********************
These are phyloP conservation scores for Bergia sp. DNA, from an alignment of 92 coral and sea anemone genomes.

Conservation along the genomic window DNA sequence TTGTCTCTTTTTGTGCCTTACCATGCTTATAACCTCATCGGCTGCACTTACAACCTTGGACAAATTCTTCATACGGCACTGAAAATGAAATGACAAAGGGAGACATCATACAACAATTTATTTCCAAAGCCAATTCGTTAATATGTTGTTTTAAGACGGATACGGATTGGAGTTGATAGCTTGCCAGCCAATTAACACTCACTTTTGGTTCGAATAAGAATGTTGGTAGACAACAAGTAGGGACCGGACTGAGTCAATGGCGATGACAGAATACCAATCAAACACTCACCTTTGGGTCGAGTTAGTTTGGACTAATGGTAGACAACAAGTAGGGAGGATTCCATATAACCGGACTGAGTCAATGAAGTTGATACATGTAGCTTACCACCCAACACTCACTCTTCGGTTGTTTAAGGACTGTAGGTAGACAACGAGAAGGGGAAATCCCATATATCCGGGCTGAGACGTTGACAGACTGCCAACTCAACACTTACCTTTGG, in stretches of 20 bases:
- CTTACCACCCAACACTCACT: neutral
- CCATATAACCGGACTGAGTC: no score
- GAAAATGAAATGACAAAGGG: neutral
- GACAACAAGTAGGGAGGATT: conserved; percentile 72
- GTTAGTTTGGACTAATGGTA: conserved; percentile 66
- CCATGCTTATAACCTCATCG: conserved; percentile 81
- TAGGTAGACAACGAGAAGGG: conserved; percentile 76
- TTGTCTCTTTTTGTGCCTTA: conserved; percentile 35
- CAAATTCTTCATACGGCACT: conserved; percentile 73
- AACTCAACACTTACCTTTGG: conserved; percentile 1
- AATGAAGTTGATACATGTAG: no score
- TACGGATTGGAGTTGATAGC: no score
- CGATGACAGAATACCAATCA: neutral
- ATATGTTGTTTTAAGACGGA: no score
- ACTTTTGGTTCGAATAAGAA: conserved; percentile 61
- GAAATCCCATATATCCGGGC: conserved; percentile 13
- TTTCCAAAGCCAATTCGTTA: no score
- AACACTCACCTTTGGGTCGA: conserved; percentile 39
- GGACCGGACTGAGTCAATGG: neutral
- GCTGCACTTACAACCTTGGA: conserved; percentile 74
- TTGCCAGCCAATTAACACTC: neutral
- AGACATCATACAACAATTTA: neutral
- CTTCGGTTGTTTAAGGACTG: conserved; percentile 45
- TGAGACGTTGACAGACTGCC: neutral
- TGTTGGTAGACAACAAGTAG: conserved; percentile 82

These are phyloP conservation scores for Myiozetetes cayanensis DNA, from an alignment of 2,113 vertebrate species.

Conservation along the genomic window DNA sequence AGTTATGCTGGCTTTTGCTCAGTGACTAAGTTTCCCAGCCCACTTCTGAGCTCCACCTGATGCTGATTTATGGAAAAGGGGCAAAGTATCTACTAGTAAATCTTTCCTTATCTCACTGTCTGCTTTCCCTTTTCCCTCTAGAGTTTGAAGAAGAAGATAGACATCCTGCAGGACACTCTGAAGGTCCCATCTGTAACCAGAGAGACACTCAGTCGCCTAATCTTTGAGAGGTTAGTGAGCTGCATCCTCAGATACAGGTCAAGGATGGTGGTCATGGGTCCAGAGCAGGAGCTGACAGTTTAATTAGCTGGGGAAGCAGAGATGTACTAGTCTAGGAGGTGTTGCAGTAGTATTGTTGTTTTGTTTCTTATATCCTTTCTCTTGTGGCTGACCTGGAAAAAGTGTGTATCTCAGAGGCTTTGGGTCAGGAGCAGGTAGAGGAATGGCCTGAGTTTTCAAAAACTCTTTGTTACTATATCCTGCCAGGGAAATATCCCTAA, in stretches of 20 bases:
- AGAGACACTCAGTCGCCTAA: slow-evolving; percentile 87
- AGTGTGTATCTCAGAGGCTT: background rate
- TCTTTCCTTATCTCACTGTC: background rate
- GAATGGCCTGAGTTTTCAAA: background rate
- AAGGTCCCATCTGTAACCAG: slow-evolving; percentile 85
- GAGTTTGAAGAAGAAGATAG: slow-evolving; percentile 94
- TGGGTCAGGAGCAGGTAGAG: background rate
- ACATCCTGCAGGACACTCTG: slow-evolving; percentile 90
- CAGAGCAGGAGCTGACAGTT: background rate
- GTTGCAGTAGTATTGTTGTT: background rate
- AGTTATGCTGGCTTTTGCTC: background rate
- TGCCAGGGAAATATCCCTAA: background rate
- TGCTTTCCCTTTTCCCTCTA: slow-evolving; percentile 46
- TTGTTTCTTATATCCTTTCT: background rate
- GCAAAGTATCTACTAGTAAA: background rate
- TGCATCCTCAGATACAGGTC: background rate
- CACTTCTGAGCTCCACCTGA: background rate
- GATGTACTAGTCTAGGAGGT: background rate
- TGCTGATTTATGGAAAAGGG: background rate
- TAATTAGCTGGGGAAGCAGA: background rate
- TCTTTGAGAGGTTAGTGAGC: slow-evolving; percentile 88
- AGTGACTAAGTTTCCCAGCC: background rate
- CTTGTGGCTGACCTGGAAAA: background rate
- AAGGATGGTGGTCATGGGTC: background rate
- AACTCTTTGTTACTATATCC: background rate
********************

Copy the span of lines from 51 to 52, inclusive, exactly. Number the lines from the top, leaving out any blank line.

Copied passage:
- AGTGACTAAGTTTCCCAGCC: background rate
- CTTGTGGCTGACCTGGAAAA: background rate